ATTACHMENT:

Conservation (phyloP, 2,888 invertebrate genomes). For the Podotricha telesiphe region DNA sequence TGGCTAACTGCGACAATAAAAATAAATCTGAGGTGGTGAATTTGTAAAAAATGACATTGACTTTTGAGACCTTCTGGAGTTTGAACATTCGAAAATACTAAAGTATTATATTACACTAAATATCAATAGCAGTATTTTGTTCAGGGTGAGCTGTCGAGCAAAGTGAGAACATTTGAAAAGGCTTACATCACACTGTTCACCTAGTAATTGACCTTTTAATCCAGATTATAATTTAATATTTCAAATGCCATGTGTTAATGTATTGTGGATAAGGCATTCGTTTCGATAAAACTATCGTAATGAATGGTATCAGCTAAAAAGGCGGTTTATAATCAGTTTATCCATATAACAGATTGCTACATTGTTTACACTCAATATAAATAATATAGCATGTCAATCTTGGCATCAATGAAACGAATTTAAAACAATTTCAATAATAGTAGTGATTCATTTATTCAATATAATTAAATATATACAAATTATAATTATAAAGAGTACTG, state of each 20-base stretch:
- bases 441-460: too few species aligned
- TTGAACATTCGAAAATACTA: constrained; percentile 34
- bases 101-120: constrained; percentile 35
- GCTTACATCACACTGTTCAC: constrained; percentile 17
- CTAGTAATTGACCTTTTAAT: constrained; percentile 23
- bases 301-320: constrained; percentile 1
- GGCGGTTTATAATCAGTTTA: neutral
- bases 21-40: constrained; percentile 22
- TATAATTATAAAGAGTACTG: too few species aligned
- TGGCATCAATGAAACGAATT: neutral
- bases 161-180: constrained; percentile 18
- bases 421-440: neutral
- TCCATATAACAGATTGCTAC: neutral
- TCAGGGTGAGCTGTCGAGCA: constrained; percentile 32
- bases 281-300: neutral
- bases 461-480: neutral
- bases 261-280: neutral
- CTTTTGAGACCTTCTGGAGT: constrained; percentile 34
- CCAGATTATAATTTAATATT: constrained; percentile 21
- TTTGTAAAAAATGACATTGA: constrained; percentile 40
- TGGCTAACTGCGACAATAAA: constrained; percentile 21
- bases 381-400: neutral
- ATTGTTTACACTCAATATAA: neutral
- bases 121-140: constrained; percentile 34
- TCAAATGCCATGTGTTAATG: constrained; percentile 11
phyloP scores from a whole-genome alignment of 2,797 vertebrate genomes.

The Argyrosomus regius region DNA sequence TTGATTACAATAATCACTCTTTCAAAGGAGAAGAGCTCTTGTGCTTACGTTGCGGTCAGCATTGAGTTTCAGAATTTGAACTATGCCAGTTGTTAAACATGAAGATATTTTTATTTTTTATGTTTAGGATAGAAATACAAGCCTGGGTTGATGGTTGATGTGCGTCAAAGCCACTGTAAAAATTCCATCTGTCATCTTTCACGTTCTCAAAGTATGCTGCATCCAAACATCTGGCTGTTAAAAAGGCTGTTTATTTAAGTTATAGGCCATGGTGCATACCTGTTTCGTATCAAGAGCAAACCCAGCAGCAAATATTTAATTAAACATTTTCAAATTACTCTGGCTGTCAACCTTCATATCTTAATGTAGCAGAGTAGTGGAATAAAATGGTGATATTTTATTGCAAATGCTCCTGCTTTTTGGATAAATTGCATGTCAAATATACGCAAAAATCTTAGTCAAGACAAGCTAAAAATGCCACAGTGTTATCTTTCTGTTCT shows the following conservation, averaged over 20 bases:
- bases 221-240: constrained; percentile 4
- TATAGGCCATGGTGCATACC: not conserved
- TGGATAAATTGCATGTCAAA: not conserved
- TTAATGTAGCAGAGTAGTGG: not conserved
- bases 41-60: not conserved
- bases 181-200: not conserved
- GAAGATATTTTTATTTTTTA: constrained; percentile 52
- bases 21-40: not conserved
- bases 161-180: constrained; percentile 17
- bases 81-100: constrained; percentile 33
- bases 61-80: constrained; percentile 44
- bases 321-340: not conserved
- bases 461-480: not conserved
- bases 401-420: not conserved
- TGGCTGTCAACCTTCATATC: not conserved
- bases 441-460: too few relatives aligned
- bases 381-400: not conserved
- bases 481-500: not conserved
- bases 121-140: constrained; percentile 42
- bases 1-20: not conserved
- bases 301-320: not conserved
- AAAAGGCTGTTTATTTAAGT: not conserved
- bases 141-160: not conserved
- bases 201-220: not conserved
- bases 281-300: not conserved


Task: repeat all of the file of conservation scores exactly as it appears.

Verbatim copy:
Conservation (phyloP, 2,888 invertebrate genomes). For the Podotricha telesiphe region DNA sequence TGGCTAACTGCGACAATAAAAATAAATCTGAGGTGGTGAATTTGTAAAAAATGACATTGACTTTTGAGACCTTCTGGAGTTTGAACATTCGAAAATACTAAAGTATTATATTACACTAAATATCAATAGCAGTATTTTGTTCAGGGTGAGCTGTCGAGCAAAGTGAGAACATTTGAAAAGGCTTACATCACACTGTTCACCTAGTAATTGACCTTTTAATCCAGATTATAATTTAATATTTCAAATGCCATGTGTTAATGTATTGTGGATAAGGCATTCGTTTCGATAAAACTATCGTAATGAATGGTATCAGCTAAAAAGGCGGTTTATAATCAGTTTATCCATATAACAGATTGCTACATTGTTTACACTCAATATAAATAATATAGCATGTCAATCTTGGCATCAATGAAACGAATTTAAAACAATTTCAATAATAGTAGTGATTCATTTATTCAATATAATTAAATATATACAAATTATAATTATAAAGAGTACTG, state of each 20-base stretch:
- bases 441-460: too few species aligned
- TTGAACATTCGAAAATACTA: constrained; percentile 34
- bases 101-120: constrained; percentile 35
- GCTTACATCACACTGTTCAC: constrained; percentile 17
- CTAGTAATTGACCTTTTAAT: constrained; percentile 23
- bases 301-320: constrained; percentile 1
- GGCGGTTTATAATCAGTTTA: neutral
- bases 21-40: constrained; percentile 22
- TATAATTATAAAGAGTACTG: too few species aligned
- TGGCATCAATGAAACGAATT: neutral
- bases 161-180: constrained; percentile 18
- bases 421-440: neutral
- TCCATATAACAGATTGCTAC: neutral
- TCAGGGTGAGCTGTCGAGCA: constrained; percentile 32
- bases 281-300: neutral
- bases 461-480: neutral
- bases 261-280: neutral
- CTTTTGAGACCTTCTGGAGT: constrained; percentile 34
- CCAGATTATAATTTAATATT: constrained; percentile 21
- TTTGTAAAAAATGACATTGA: constrained; percentile 40
- TGGCTAACTGCGACAATAAA: constrained; percentile 21
- bases 381-400: neutral
- ATTGTTTACACTCAATATAA: neutral
- bases 121-140: constrained; percentile 34
- TCAAATGCCATGTGTTAATG: constrained; percentile 11
phyloP scores from a whole-genome alignment of 2,797 vertebrate genomes.

The Argyrosomus regius region DNA sequence TTGATTACAATAATCACTCTTTCAAAGGAGAAGAGCTCTTGTGCTTACGTTGCGGTCAGCATTGAGTTTCAGAATTTGAACTATGCCAGTTGTTAAACATGAAGATATTTTTATTTTTTATGTTTAGGATAGAAATACAAGCCTGGGTTGATGGTTGATGTGCGTCAAAGCCACTGTAAAAATTCCATCTGTCATCTTTCACGTTCTCAAAGTATGCTGCATCCAAACATCTGGCTGTTAAAAAGGCTGTTTATTTAAGTTATAGGCCATGGTGCATACCTGTTTCGTATCAAGAGCAAACCCAGCAGCAAATATTTAATTAAACATTTTCAAATTACTCTGGCTGTCAACCTTCATATCTTAATGTAGCAGAGTAGTGGAATAAAATGGTGATATTTTATTGCAAATGCTCCTGCTTTTTGGATAAATTGCATGTCAAATATACGCAAAAATCTTAGTCAAGACAAGCTAAAAATGCCACAGTGTTATCTTTCTGTTCT shows the following conservation, averaged over 20 bases:
- bases 221-240: constrained; percentile 4
- TATAGGCCATGGTGCATACC: not conserved
- TGGATAAATTGCATGTCAAA: not conserved
- TTAATGTAGCAGAGTAGTGG: not conserved
- bases 41-60: not conserved
- bases 181-200: not conserved
- GAAGATATTTTTATTTTTTA: constrained; percentile 52
- bases 21-40: not conserved
- bases 161-180: constrained; percentile 17
- bases 81-100: constrained; percentile 33
- bases 61-80: constrained; percentile 44
- bases 321-340: not conserved
- bases 461-480: not conserved
- bases 401-420: not conserved
- TGGCTGTCAACCTTCATATC: not conserved
- bases 441-460: too few relatives aligned
- bases 381-400: not conserved
- bases 481-500: not conserved
- bases 121-140: constrained; percentile 42
- bases 1-20: not conserved
- bases 301-320: not conserved
- AAAAGGCTGTTTATTTAAGT: not conserved
- bases 141-160: not conserved
- bases 201-220: not conserved
- bases 281-300: not conserved